Analysis | Doug Ford, the Crown and the parliamentary break
Review of the end of the summer session at Queen's Park marked by controversy, then mourning.
Ontario Premier Doug Ford in front of the portrait of Queen Elizabeth II in Queen's Park
Just as Buckingham Palace announced the death of Elizabeth II, her representative in Ontario gave royal assent to the government's latest bill for the summer.
Long live the King!, launched shortly after and in a tearful voice the house leader, Paul Calandra.
Doug Ford had planned to adjourn the proceedings in the afternoon that day- there, after a short and tumultuous session marked by the accelerated passage of controversial bills.
A matter of letting the dust settle.
His government quickly pivoted. More than any other province, Ontario commemorated the event with great fanfare, first by proclaiming the accession of King Charles to the throne, then returning for a day dedicated to the memory of Elizabeth II. /p>
It's true that Ontario probably has the strongest ties to the Crown.
Older Ontarians grew up singing God Save the Queento school, an anthem often sung by MPs at Queen's Park. And it is here that we find the greatest number of local associations of the Monarchist League.
So, while the flowers accumulate at the foot of the statue of Queen Victoria in front of the Ontario parliament, the cries of protest – from unions, city councillors, defenders of the public health system – were temporarily muted.
Lieutenant Governor Elizabeth Dowdeswell, Premier Doug Ford and other attendees sang “God Save the King” at the end of Monday's ceremony.
There is no doubt that no one in government is happy with the death of the Canadian head of state, quite the contrary. But the distraction didn't hurt either.
The past few weeks have led to a sticky situation for Doug Ford and consecration for his opponents, who have since warned for years he has wanted to further privatize the health care system. This priority is now under construction.
Ditto for the Greater Powers for Mayors Bill, which gives the mayors of Ottawa and Toronto veto power over by-laws that conflict with provincial priorities. A decision that undermines local democracy, according to observers of the municipal political scene, but which should make it possible to accelerate the construction of housing.
These priorities had not been mentioned during the spring provincial election campaign, a fact that angered the opposition parties. But until the start of the school year, few Ontarians were listening.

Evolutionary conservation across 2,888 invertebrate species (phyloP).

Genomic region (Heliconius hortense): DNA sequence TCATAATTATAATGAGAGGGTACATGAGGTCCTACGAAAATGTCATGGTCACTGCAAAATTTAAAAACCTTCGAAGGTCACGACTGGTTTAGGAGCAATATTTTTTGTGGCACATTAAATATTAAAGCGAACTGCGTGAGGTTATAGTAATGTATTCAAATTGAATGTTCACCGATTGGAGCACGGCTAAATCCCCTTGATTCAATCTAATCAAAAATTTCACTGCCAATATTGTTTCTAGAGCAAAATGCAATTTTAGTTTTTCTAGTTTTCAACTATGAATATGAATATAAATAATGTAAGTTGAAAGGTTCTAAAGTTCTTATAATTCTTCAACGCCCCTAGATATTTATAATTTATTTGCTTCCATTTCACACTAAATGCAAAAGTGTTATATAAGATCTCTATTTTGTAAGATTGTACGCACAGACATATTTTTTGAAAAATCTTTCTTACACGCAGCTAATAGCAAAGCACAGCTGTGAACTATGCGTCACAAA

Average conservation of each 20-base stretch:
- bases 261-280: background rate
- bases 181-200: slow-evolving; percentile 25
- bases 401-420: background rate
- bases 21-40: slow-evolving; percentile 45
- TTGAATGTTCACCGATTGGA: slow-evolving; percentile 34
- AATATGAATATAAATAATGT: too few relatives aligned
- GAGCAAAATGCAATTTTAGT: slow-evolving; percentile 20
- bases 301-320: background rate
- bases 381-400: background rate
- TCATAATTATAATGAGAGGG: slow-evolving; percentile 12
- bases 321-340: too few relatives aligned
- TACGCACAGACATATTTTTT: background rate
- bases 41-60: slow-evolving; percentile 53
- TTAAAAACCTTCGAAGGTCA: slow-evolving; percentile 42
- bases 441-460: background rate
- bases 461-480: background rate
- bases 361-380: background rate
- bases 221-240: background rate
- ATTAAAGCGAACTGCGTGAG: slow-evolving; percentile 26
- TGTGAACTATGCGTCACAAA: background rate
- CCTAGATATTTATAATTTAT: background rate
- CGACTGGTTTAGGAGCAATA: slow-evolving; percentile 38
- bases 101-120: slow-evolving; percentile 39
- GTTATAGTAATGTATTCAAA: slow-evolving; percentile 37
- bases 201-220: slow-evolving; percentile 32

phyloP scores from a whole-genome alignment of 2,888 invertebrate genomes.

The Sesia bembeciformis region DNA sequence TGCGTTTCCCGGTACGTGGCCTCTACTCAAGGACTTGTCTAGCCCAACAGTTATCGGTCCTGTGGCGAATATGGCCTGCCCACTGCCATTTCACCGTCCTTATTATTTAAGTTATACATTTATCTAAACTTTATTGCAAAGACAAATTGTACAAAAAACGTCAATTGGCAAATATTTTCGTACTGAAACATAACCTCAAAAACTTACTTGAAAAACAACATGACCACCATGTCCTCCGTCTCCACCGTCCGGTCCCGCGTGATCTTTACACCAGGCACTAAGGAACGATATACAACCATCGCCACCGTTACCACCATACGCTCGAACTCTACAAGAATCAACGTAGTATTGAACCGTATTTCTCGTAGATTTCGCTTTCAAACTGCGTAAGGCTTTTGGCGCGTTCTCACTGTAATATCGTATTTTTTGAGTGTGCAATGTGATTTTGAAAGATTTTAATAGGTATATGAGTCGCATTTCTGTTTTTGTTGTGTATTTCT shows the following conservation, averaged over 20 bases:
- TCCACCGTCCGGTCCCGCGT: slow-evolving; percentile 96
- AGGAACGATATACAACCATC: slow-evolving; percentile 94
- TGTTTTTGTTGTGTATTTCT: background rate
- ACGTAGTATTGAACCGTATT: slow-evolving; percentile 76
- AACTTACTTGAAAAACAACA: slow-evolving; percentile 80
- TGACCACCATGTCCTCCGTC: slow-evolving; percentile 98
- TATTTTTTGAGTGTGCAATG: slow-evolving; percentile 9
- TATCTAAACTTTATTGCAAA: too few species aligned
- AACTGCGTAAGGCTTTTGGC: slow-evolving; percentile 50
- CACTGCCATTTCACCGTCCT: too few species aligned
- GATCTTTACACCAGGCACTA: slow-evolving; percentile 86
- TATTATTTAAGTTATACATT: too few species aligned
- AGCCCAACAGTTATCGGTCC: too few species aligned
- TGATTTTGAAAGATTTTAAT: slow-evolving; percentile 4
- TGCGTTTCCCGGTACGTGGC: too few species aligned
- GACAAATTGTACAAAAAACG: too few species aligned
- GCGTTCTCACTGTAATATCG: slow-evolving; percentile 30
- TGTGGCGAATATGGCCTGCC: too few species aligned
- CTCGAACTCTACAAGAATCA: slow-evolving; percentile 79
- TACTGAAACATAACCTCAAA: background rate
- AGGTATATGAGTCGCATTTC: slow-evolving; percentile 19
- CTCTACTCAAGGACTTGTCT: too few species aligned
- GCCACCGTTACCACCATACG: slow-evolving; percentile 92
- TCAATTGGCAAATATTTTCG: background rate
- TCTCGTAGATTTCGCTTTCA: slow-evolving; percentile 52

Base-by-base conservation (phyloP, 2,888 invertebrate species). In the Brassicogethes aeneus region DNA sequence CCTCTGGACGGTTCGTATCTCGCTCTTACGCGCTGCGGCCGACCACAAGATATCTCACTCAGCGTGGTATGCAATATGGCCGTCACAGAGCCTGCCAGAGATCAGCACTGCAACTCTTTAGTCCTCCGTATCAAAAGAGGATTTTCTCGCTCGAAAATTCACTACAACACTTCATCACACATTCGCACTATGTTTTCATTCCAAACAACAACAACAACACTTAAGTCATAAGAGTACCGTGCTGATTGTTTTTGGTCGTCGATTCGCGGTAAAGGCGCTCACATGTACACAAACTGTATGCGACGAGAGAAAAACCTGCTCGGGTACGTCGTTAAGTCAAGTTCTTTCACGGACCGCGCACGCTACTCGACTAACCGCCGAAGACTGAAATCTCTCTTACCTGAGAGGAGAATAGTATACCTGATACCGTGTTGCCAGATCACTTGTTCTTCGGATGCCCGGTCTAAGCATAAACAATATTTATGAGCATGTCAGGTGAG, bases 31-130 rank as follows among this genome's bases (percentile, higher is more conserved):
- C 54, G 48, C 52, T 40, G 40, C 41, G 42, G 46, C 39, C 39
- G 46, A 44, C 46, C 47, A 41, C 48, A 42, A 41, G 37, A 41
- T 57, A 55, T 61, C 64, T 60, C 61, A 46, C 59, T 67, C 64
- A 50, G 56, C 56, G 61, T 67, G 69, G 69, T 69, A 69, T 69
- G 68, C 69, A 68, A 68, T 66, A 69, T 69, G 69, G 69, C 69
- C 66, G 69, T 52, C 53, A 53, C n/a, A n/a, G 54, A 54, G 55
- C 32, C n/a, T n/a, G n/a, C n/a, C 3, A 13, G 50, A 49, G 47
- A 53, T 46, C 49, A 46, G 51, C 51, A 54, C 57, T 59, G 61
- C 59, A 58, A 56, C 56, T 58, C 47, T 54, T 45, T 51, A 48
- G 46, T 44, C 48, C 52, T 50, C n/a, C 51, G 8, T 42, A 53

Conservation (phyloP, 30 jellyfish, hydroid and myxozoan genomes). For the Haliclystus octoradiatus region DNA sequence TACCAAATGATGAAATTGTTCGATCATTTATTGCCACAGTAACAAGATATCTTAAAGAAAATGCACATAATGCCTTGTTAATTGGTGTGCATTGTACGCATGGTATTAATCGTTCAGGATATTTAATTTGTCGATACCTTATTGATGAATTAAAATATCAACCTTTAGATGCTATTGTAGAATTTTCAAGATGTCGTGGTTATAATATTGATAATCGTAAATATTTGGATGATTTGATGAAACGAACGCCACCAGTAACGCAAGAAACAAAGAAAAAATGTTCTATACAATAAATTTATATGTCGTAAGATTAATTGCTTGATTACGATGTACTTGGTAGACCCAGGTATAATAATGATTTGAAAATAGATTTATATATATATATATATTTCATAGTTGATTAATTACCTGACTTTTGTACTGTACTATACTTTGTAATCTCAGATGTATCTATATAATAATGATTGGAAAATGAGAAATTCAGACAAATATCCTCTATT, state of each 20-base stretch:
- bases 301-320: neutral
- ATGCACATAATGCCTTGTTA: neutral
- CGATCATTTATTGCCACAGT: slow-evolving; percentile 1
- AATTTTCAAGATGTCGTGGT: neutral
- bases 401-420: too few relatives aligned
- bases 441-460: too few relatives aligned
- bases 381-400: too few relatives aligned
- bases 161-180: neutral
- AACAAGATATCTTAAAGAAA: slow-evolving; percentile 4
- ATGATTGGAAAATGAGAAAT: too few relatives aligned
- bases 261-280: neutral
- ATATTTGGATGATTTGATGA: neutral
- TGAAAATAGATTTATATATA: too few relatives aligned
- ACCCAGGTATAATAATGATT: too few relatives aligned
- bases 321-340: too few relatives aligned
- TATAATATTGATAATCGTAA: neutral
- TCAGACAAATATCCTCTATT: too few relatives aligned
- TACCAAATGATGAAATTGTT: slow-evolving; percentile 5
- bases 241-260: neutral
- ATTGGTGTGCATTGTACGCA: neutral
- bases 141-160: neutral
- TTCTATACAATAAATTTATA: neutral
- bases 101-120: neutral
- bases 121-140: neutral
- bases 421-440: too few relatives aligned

The summer session therefore ends rather positively for Doug Ford. With his second majority mandate and taking advantage of a weakened opposition at Queen's Park, he quickly settled his priority issues.
Only problem: his government may have more difficulty in forget about the law that authorizes the transfer of seniors to long-term care centers that they did not choose (Bill 7). The controversy rebounded again in question period last Thursday, a few hours before the death of the queen.
Yesterday's release of the law enforcement guidelines has again added fuel to the fire. The government will pass a bill of $400 a day on patients who refuse to leave the hospital. In some areas, they may be relocated 150 km from their community.
Doug Ford calculates that at least he and his ministers won't have to justify themselves in question period or in a scrum. It remains to be seen whether that will be enough for popular outrage to subside.
Other challenges await him between now and the return of the deputies, scheduled for October 25. Starting with negotiations with education unions, whose collective agreements expired at the end of August.
During the last rotating strikes, which date back to the winter of 2020, Doug Ford had not ruled out the idea of a special law, but the arrival of COVID-19 had led to temporary agreements.
Two and a half years later, the tone is rising again between the two parties. Unions fear more cuts to the public education sector, in favor of greater privatization. A first strike vote is already scheduled for next week.
In Ontario, where schools have been closed the longest in the country during the pandemic, will the population digest that classes are again disrupted, this time by a teacher walkout?
In the opinion of the government, schools should no longer close under any circumstances: neither COVID-19 nor even the right to strike.
And nor, either, the funeral of Elizabeth II.
It has the merit of being therefore.